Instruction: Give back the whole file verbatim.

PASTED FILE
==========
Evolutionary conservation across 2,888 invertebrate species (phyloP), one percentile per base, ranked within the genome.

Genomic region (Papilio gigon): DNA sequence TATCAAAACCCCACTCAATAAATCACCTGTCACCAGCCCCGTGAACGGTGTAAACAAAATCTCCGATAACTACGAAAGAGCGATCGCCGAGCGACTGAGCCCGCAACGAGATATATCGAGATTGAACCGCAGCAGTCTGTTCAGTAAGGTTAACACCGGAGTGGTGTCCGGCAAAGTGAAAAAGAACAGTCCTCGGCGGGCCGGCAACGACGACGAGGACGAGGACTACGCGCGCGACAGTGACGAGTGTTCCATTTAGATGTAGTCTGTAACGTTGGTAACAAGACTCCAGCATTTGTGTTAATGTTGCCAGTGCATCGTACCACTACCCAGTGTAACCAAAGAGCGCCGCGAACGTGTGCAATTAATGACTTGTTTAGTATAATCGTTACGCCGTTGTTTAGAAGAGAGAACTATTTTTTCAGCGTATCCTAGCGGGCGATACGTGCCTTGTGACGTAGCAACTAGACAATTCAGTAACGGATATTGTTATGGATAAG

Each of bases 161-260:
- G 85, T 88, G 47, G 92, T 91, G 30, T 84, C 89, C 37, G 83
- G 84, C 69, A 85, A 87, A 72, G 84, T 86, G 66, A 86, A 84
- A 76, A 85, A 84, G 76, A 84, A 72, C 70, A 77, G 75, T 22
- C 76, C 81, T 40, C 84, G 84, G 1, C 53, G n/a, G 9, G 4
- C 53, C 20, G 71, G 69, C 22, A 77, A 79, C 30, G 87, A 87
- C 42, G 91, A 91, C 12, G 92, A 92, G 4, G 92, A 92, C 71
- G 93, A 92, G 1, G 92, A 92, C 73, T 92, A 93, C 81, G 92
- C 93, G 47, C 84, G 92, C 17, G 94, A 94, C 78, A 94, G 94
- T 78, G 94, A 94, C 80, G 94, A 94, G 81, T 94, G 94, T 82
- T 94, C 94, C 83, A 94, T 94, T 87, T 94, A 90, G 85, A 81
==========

Evolutionary conservation across 2,888 invertebrate species (phyloP), one percentile per base, ranked within the genome.

Genomic region (Papilio gigon): DNA sequence TATCAAAACCCCACTCAATAAATCACCTGTCACCAGCCCCGTGAACGGTGTAAACAAAATCTCCGATAACTACGAAAGAGCGATCGCCGAGCGACTGAGCCCGCAACGAGATATATCGAGATTGAACCGCAGCAGTCTGTTCAGTAAGGTTAACACCGGAGTGGTGTCCGGCAAAGTGAAAAAGAACAGTCCTCGGCGGGCCGGCAACGACGACGAGGACGAGGACTACGCGCGCGACAGTGACGAGTGTTCCATTTAGATGTAGTCTGTAACGTTGGTAACAAGACTCCAGCATTTGTGTTAATGTTGCCAGTGCATCGTACCACTACCCAGTGTAACCAAAGAGCGCCGCGAACGTGTGCAATTAATGACTTGTTTAGTATAATCGTTACGCCGTTGTTTAGAAGAGAGAACTATTTTTTCAGCGTATCCTAGCGGGCGATACGTGCCTTGTGACGTAGCAACTAGACAATTCAGTAACGGATATTGTTATGGATAAG

Each of bases 161-260:
- G 85, T 88, G 47, G 92, T 91, G 30, T 84, C 89, C 37, G 83
- G 84, C 69, A 85, A 87, A 72, G 84, T 86, G 66, A 86, A 84
- A 76, A 85, A 84, G 76, A 84, A 72, C 70, A 77, G 75, T 22
- C 76, C 81, T 40, C 84, G 84, G 1, C 53, G n/a, G 9, G 4
- C 53, C 20, G 71, G 69, C 22, A 77, A 79, C 30, G 87, A 87
- C 42, G 91, A 91, C 12, G 92, A 92, G 4, G 92, A 92, C 71
- G 93, A 92, G 1, G 92, A 92, C 73, T 92, A 93, C 81, G 92
- C 93, G 47, C 84, G 92, C 17, G 94, A 94, C 78, A 94, G 94
- T 78, G 94, A 94, C 80, G 94, A 94, G 81, T 94, G 94, T 82
- T 94, C 94, C 83, A 94, T 94, T 87, T 94, A 90, G 85, A 81